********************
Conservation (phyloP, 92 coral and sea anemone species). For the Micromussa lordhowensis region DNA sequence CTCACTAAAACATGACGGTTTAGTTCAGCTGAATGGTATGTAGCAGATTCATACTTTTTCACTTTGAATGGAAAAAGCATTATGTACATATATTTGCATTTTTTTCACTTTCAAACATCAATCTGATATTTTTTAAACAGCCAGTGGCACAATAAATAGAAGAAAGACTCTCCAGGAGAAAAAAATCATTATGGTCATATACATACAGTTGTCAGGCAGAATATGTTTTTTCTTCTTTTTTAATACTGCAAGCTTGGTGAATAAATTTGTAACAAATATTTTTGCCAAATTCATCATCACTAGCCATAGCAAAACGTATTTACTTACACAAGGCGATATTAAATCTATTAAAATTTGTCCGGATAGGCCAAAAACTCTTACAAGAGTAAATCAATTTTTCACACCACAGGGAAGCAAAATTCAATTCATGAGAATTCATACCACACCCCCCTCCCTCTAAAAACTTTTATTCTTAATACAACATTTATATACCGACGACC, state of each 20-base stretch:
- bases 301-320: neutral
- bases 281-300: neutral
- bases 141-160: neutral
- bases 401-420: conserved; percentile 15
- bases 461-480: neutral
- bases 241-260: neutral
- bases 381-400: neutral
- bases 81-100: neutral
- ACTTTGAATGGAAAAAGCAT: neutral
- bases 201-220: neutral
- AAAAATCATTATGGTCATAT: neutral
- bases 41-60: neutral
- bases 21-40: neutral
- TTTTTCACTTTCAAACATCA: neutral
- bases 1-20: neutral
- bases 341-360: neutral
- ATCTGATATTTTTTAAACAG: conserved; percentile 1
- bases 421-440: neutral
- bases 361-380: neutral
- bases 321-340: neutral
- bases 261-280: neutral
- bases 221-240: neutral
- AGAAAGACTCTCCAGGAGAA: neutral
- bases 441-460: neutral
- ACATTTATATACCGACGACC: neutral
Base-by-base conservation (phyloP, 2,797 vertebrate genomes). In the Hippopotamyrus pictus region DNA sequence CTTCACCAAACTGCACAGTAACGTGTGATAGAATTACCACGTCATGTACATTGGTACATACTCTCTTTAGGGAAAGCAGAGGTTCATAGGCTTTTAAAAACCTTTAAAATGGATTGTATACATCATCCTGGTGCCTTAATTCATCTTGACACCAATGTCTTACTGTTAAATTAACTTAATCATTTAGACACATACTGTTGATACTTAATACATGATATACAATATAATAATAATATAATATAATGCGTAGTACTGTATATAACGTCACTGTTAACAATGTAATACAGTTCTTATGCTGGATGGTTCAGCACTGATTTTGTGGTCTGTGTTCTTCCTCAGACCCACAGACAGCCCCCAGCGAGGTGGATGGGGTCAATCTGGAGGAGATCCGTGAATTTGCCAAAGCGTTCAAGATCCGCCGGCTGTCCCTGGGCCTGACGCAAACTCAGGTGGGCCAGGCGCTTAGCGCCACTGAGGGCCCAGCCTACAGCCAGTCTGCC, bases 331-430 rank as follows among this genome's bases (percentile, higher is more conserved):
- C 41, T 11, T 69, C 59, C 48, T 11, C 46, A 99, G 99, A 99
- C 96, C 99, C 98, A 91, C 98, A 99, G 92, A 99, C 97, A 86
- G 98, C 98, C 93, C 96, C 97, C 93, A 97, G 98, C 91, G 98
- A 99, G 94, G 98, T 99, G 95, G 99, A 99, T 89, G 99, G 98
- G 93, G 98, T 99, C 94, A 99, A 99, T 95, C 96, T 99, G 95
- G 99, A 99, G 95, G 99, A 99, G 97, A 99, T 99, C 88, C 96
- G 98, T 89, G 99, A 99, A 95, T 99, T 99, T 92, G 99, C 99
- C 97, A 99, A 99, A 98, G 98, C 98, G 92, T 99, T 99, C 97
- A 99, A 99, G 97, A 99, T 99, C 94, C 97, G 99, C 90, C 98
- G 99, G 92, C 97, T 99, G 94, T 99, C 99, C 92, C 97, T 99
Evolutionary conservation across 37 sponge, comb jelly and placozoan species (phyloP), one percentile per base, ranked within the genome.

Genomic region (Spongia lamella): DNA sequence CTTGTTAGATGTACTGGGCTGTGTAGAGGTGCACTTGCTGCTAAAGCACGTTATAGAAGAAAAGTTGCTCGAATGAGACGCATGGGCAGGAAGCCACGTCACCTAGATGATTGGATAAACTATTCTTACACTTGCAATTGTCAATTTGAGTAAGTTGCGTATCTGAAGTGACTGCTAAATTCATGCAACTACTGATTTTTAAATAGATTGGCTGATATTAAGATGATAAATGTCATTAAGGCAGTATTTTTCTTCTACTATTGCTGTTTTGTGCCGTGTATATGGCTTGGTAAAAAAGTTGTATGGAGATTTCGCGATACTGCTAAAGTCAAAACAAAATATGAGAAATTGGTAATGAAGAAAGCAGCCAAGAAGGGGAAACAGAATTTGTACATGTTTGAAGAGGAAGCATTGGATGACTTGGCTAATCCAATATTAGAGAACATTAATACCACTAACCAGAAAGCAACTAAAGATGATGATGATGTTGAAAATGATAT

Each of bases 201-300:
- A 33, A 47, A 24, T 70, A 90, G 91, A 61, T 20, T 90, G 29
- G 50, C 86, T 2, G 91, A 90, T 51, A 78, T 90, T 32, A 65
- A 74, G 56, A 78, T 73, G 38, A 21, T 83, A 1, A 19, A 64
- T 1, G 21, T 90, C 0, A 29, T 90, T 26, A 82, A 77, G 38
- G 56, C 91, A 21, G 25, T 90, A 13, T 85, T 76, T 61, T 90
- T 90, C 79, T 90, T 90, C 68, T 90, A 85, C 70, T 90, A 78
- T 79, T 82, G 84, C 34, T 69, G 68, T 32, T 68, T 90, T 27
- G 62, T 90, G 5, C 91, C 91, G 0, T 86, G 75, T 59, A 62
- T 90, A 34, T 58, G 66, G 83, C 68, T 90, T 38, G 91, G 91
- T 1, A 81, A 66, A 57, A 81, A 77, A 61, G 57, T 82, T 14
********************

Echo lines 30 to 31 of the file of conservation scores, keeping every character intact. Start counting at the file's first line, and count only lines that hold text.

- G 98, C 98, C 93, C 96, C 97, C 93, A 97, G 98, C 91, G 98
- A 99, G 94, G 98, T 99, G 95, G 99, A 99, T 89, G 99, G 98